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Survey: Retailers misjudge consumer product priorities

Customers are less interested in where clothing and footwear are manufactured than retailers think. 

According to the new Retail Localization & Agility Survey from Blue Yonder and Coresight Research, 65% of retailers have established or expanded their local and domestic manufacturing sources in order to gain better control of their supply chain during the COVID-19 pandemic. 

However, when it came to perceptions, 68% of retailers felt their consumers valued products made in the U.S., while only 19% of consumers sought out clothing/footwear made in U.S. during the pandemic, suggesting a disconnect between what retailers believe their customers want and what actually drives a consumer’s purchase decision.   
Of the retail respondents that established or expanded domestic sources for manufacturing driven by COVID-19, 41% expanded these operations, 24% established these operations, and 17% of respondents made no changes to their strategy around manufacturing and sourcing.  

The survey also indicates retailers hope to achieve “better quality control” with a nearshoring strategy. One-third (34%) of respondents ranked “better quality control” as the number one benefit they hope to achieve, compared to “shorter lead times” (23%), “better inventory management” (22%), “matching product to local demand (14%), “reduce risk” (6%), and “tariff avoidance” (2%).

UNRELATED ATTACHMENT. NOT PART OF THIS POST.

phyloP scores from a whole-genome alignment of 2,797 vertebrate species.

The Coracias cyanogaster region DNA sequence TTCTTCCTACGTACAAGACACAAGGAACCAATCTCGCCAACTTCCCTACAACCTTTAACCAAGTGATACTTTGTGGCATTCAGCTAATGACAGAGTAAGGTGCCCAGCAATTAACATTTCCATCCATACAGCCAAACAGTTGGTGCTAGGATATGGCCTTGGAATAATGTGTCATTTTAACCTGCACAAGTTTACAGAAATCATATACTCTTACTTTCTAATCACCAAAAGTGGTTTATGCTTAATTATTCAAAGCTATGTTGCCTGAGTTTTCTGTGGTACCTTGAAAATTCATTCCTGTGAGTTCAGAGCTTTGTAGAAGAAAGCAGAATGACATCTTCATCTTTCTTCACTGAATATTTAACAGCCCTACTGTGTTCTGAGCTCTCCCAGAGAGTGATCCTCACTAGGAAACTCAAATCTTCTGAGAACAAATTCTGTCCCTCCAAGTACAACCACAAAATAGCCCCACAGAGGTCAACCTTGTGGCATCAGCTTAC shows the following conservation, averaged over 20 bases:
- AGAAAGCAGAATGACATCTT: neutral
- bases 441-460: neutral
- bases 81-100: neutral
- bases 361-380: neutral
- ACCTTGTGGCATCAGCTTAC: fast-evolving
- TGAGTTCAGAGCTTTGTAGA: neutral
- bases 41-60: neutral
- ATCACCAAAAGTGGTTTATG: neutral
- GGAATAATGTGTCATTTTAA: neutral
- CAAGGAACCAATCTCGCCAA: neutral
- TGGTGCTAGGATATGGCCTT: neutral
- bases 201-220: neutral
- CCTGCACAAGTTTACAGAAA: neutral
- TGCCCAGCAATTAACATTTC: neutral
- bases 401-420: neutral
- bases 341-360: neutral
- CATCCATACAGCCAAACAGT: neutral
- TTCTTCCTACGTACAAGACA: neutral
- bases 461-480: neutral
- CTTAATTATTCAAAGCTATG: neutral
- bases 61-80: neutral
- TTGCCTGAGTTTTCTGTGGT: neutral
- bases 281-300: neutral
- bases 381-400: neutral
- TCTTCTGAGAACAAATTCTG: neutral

More than two-thirds (68%) of retail respondents felt their consumers valued products made in the U.S., while only 19% of consumers sought out clothing/footwear made in U.S. during COVID-19. Similar misalignments occurred in the percentage of respondents saying the following considerations are important: promotional pricing and sales (64% of retailers, 32% of consumers), quick deliveries (63% of retailers, 22% of consumers), and environmental sustainability (50% of retailers, 17% of consumers). 
Despite lockdowns and the indefinite store closures over the past 10 months, nearly half of consumers (45%) still prefer to shop in-store, especially for clothing and footwear. Fewer than one in five (18%) prefer online shopping and 37% prefer a mix of in-store and online.

To accommodate this, retail respondents said their primary IT spending buckets for 2021 include technology for “assortment, inventory, logistics, and warehousing” (62%), “customer data analytics/loyalty programs” (47%) and “in-store tech for inventory and customer tracking” (41%). Retailers are also investing in the adding of warehouse space (26%), automation technology or autonomous vehicles (29%) and flexible last-mile options like buy online, pickup in-store (BOPIS), curbside pickup and contactless delivery (26%) 
Blue Yonder and Coresight Research collected responses via two separate surveys from 281 senior executives, 25 years and older, in manufacturing, retail and apparel firms; and 451 U.S.-based consumers, 18 years and older, via a third-party provider. 

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